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From “False” Neutrality to “True” Socialism: US “Sweden-bashing” during the Later Palme Years, 1973–1986

  • Author(s): Marklund, Carl
  • et al.
Creative Commons Attribution 4.0 International Public License
Abstract

Throughout the Cold War years, images of the USA, the American Way, and notions of Americanization played a significant role globally. Partly due to the dominance of this US-centered notion of Western democracy, admittedly marginal images of Sweden and the Swedish Model were held out as a palatable alternative to US capitalism. However, this alleged “exemplarity” of Sweden also made it the subject of a genre of “Sweden-bashing” in global public opinion.

In this genre, US media actors played a key role for the shift from the Utopian image of Sweden in the 1960s to the more Dystopian visions of a welfare state in decline circulating from the 1980s and onwards. While US criticism of Swedish anti-war protests is well-known, the time period from 1973 to the assassination of Palme in 1986 has not been studied. This article therefore follows the active but largely unofficial American Sweden-criticism and the official Swedish tracking of this publicity, its reception in Sweden, and various Swedish attempts at affecting the image of Sweden in the USA.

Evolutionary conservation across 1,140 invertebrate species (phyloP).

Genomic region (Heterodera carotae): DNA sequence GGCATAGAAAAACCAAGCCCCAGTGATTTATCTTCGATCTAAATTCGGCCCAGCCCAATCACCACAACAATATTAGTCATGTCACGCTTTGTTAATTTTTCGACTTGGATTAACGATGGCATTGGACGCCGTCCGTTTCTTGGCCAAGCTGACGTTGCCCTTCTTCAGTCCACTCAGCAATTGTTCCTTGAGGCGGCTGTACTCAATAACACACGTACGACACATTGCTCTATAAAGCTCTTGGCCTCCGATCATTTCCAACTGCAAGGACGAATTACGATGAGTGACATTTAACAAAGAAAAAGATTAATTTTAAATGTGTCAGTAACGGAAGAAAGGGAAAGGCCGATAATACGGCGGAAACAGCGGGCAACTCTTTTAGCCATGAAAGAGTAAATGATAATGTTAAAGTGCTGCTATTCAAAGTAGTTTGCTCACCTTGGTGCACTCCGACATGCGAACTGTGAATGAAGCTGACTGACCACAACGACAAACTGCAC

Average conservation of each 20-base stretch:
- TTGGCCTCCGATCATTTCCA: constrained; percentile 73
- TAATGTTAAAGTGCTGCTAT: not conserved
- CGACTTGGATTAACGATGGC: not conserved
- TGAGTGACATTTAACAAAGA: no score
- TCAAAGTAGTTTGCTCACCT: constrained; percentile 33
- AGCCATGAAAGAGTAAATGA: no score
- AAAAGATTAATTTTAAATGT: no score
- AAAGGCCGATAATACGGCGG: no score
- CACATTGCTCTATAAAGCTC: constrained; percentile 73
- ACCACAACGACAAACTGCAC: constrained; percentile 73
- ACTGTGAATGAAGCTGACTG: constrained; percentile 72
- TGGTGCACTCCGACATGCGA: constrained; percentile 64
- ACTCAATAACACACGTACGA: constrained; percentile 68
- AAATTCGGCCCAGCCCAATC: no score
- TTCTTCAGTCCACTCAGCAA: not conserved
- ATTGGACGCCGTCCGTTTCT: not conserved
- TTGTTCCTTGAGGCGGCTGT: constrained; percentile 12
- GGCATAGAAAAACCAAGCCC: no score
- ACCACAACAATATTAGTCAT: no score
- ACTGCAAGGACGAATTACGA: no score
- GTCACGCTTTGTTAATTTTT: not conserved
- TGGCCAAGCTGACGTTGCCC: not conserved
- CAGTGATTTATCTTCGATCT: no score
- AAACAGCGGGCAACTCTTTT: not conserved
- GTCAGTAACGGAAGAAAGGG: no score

In particular, the article tracks a shift in US Sweden-bashing from targeting alleged “false” neutrality of Swedish foreign policy to attacking the “true” socialism supposedly detectable in Swedish domestic policies and development aid. Central themes of Swedish “People’s Home” criticism in the 1990s first emerged in US media and then spread in global public opinion, well before they entered Swedish debate, highlighting how transatlantic exchange may belatedly and indirectly impact upon national identity, collective memory, and historical consciousness.

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